Chapter

Corynebacterium glutamicum

Volume 23 of the series Microbiology Monographs pp 107-147

Date:

Amino Acid Production by Corynebacterium glutamicum

  • Masato IkedaAffiliated withFaculty of Agriculture, Department of Bioscience and Biotechnology, Shinshu University Email author 
  • , Seiki TakenoAffiliated withFaculty of Agriculture, Department of Bioscience and Biotechnology, Shinshu University

* Final gross prices may vary according to local VAT.

Get Access

Abstract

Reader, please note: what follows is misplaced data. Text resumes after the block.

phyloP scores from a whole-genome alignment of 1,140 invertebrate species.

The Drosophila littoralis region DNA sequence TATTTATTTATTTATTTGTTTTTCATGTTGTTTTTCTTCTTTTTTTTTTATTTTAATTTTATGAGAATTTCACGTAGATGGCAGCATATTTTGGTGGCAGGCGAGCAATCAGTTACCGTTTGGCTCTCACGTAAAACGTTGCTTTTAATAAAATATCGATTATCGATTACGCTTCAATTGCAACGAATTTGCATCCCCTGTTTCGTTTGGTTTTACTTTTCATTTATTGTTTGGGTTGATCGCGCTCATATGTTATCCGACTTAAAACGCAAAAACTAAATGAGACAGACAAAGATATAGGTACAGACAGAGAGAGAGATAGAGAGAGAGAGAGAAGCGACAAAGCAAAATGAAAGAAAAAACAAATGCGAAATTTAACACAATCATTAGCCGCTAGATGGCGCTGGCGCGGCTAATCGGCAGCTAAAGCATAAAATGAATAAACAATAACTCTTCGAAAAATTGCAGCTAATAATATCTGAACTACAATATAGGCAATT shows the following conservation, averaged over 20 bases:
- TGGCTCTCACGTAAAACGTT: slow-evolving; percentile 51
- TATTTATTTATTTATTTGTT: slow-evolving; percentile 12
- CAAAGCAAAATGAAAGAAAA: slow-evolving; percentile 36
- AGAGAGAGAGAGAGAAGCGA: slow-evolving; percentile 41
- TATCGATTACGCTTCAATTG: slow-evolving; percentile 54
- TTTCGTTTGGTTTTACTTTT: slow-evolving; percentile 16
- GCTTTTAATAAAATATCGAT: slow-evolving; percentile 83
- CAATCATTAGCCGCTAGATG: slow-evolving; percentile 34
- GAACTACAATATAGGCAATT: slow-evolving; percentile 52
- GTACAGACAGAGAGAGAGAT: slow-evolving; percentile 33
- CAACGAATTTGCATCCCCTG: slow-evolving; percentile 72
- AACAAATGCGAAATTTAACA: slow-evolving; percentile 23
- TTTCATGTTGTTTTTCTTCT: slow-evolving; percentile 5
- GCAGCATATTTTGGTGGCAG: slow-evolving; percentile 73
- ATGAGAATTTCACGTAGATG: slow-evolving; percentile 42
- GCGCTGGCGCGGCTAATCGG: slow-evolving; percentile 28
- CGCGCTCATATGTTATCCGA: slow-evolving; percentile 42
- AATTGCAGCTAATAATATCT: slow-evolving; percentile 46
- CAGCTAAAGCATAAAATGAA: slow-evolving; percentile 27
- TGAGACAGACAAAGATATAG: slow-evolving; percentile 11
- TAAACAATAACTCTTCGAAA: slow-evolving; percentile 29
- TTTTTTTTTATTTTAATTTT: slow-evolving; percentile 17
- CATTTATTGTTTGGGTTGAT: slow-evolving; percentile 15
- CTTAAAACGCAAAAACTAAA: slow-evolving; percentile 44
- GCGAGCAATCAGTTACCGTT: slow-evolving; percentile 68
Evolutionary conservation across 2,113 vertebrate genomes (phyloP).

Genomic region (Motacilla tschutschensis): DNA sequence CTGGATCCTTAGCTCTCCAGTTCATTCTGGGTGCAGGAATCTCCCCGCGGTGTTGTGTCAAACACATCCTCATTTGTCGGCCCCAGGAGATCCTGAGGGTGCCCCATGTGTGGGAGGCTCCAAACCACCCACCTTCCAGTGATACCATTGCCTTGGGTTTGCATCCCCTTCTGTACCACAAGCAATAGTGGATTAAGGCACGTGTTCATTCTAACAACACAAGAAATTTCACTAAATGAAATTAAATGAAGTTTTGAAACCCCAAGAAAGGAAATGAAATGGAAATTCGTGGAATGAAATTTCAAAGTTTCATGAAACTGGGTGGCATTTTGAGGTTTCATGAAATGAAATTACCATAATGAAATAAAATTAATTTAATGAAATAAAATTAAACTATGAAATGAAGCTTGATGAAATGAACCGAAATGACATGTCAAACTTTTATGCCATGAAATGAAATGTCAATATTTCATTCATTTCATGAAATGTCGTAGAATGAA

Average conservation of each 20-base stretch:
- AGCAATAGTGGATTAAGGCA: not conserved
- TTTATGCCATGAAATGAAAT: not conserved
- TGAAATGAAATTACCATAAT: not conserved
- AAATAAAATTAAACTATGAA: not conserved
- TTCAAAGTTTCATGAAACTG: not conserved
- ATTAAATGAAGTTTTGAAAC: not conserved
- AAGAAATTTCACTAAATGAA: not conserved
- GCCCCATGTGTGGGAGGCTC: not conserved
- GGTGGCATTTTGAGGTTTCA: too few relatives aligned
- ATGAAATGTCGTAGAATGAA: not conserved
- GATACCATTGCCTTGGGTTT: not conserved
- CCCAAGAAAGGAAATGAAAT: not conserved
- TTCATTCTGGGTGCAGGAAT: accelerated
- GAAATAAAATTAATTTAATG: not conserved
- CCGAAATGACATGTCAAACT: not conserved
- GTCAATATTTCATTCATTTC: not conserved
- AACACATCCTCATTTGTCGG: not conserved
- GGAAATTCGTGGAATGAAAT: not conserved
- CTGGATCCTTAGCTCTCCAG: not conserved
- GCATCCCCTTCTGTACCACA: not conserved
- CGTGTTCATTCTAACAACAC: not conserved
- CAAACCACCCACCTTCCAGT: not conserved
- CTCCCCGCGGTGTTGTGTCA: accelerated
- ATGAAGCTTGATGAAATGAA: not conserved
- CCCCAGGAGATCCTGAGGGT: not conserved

During the half century following its discovery, the l-glutamate-producing microorganism Corynebacterium glutamicum has played a leading role in the amino acid fermentation industry. Due to its importance as an amino acid producer, C. glutamicum is also one of the best-investigated microorganisms, evidenced by the extensive body of relevant literature and patents. In the past quarter century, various genetic engineering tools and global analysis techniques for this bacterium have been developed and successfully applied, giving a thorough understanding of its physiology and permitting the development of efficient production strains. The advances enhancing the usefulness of this bacterium for amino acid production over the last decade can be summarized in five points: (1) Metabolic engineering strategies are expanding from the core biosynthetic pathways to include central metabolism, cofactor-regeneration systems, uptake and export systems, energy metabolism, global regulation, and stress responses; strain improvement is bound to thereby optimize entire cellular systems. (2) Systems biology for this bacterium is almost capable of predicting targets to be engineered and metabolic states that will yield maximum production; these developments should allow rational metabolic design. (3) Rapid strides in genome analysis have revolutionized strain improvement methodology, allowing reengineering of more efficient producers through knowledge of the mutations that have accumulated over years of industrial strain development. (4) The spectra of both products and assimilable carbon sources of this bacterium have expanded, leading to the development of, e.g., production strains of serine and methionine that could not be produced effectively from glucose and strains that can utilize alternative feedstocks that do not compete with human food or energy sources. (5) Recent identification of a putative mechanosensitive channel as a possible glutamate exporter has provided valuable insight into the glutamate production mechanism which had long been the central question concerning the industrial biotechnology of C. glutamicum. This chapter describes advances in the production of amino acids by C. glutamicum, with special focus on the technology and strategies for molecular strain improvement.